nationally) tend to change continuously over time, such that an
individual is unlikely to be exposed to more than the average PCT over
a lifetime. For acute dietary exposure estimates, EPA uses an estimated
maximum PCT. The exposure estimates resulting from this approach
reasonably represent the highest levels to which an individual could be
exposed, and are unlikely to underestimate an individual's acute
dietary exposure. The Agency is reasonably certain that the percentage
of the food treated is not likely to be an underestimation. As to
Conditions 2 and 3, regional consumption information and consumption
information for significant subpopulations is taken into account
through EPA's computer-based model for evaluating the exposure of
significant subpopulations including several regional groups. Use of
this consumption information in EPA's risk assessment process ensures
that EPA's exposure estimate does not understate exposure for any
significant subpopulation group and allows the Agency to be reasonably
certain that no regional population is exposed to residue levels higher
than those estimated by the Agency. Other than the data available
through national food consumption surveys, EPA does not have available
information on the regional consumption of food to which triflumizole
may be applied in a particular area.
    2. Dietary exposure from drinking water. The Agency lacks
sufficient monitoring exposure data to complete a comprehensive dietary
exposure analysis and risk assessment for triflumizole in drinking
water. Because the Agency does not have comprehensive monitoring data,
drinking waterconcentration estimates are made by reliance on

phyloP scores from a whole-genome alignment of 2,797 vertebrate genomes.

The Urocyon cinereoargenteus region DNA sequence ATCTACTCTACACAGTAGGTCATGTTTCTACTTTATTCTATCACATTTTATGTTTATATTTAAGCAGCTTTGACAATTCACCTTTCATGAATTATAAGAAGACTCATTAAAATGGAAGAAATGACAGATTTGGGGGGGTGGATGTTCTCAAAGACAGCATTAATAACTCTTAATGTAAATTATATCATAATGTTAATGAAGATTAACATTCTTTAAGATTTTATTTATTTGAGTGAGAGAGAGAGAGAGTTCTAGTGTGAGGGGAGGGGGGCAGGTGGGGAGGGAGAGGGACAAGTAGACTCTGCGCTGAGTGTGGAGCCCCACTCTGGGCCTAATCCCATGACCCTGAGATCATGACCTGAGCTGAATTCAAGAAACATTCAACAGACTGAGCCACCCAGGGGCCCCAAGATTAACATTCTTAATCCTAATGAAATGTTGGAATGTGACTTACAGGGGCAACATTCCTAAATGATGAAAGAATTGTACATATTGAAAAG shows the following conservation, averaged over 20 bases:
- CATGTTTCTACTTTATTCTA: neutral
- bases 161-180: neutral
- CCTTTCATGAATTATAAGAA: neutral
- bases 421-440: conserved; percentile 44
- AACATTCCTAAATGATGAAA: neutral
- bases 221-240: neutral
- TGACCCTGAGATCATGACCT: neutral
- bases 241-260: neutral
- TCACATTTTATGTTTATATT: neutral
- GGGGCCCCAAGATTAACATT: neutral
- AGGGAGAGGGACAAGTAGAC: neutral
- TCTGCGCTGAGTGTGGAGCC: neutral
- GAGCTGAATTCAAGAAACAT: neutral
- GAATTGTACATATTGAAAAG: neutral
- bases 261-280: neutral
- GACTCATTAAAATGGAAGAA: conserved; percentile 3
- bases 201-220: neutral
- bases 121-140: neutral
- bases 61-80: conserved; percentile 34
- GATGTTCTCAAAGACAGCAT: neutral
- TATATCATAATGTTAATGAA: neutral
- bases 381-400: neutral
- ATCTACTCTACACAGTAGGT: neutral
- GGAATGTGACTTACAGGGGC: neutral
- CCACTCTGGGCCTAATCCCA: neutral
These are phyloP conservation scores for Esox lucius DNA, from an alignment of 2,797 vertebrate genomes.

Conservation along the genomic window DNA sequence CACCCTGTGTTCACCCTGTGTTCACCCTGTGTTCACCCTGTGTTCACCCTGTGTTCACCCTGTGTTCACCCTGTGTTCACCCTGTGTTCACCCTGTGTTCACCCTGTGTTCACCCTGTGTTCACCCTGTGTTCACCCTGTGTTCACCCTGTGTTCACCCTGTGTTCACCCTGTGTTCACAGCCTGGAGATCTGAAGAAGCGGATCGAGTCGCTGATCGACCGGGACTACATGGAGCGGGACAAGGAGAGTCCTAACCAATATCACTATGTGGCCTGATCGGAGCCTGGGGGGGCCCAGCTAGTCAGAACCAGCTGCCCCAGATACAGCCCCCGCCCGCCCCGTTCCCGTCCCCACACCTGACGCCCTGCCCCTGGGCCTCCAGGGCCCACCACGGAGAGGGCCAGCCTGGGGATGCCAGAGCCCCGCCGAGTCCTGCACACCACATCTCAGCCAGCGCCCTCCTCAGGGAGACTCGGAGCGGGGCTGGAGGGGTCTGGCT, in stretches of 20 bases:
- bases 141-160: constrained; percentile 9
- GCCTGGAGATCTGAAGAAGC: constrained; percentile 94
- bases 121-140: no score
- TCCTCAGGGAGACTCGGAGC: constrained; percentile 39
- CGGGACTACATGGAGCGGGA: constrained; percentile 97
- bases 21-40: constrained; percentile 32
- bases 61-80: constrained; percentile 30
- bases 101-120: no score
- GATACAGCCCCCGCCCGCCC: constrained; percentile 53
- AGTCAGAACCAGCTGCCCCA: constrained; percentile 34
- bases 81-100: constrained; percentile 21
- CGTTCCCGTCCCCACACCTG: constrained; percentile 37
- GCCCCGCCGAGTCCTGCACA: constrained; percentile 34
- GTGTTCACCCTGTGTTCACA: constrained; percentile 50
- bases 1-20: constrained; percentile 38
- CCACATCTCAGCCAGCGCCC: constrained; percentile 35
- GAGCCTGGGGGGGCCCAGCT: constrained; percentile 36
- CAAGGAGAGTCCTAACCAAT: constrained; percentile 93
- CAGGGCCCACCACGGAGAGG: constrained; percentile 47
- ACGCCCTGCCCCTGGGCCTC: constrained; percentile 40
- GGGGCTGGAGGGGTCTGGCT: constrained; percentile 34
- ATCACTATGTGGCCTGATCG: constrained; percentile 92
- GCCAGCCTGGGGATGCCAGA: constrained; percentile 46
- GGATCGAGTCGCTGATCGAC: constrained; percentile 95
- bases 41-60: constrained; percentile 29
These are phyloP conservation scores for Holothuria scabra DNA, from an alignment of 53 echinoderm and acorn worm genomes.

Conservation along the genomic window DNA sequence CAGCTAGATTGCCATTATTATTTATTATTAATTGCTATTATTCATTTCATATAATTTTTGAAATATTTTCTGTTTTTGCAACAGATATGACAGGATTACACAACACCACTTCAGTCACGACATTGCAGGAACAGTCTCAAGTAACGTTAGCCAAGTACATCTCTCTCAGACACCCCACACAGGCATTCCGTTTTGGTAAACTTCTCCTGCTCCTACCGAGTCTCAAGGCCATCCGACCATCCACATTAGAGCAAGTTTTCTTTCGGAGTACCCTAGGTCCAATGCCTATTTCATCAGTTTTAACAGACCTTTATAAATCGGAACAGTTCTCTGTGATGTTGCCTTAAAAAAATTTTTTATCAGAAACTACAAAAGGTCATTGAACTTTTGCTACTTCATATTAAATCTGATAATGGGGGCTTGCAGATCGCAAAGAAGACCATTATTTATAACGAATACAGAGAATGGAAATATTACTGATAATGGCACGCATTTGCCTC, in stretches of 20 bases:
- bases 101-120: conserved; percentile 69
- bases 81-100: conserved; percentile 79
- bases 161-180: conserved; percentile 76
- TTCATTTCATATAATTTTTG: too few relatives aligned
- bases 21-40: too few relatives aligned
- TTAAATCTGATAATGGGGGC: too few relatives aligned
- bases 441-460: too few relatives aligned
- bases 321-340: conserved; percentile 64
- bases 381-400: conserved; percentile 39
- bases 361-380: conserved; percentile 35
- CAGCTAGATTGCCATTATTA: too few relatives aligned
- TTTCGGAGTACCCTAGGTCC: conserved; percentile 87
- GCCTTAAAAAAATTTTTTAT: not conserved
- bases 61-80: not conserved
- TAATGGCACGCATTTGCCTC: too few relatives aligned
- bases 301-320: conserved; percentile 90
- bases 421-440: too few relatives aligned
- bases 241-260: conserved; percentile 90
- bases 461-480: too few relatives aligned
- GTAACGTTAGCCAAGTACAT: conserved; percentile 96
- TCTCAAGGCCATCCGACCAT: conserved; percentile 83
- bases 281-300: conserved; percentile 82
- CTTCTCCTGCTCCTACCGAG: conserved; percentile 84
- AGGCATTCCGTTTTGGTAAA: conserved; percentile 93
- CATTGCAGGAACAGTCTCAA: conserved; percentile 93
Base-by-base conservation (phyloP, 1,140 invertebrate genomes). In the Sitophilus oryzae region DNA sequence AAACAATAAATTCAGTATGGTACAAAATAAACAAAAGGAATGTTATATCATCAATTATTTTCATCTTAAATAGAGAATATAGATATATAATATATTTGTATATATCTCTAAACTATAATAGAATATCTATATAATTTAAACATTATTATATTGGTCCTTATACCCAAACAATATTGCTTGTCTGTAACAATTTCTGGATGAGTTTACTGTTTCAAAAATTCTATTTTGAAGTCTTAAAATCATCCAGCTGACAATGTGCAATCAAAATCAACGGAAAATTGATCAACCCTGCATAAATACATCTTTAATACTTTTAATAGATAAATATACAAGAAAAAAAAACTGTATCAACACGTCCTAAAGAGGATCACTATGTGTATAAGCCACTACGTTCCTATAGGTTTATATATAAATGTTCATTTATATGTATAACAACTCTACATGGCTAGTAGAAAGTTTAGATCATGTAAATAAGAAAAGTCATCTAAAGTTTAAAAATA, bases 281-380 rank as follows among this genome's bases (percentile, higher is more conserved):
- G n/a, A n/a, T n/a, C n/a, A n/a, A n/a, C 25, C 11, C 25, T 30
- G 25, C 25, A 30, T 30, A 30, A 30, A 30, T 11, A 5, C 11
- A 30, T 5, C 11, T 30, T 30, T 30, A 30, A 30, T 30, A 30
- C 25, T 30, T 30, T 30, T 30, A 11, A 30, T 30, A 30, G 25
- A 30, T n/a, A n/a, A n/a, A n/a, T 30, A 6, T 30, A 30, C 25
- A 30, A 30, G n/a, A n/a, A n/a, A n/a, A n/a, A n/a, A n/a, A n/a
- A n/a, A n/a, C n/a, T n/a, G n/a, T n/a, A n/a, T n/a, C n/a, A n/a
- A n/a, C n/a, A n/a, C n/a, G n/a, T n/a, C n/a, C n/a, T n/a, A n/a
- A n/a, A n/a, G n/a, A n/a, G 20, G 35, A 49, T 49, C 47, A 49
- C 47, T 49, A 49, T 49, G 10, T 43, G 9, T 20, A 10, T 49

simulation or modeling taking into account data on the physical
characteristics of triflumizole.
    The Agency uses the First Index Reservoir Screening Tool (FIRST) or
the Pesticide Root Zone/Exposure Analysis Modeling System (PRZM/EXAMS),
to produce estimates of pesticide concentrations in an index reservoir.
The Screening Concentrations in Ground Water (SCI-GROW) model is used
to predict pesticide concentrations in shallow ground water. For a
screening-level assessment for surface water EPA will use FIRST (a tier
1 model) before using PRZM/EXAMS (a tier 2 model). The FIRST model is a
subset of the PRZM/EXAMS model that uses a specific high-end runoff
scenario for pesticides. While both FIRST and PRZM/EXAMS incorporate an
index reservoir environment, the PRZM/EXAMS model includes a percent
crop area factor as an adjustment to account for the maximum percent
crop coverage within a watershed or drainage basin.
    None of these models include consideration of the impact processing
(mixing, dilution, or treatment) of raw water for distribution as
drinking water would likely have on the removal of pesticides from the
source water. The primary use of these models by the Agency at this
stage is to provide a
coarse screen for sorting out pesticides for which it is highly
unlikely that drinking water concentrations would ever exceed human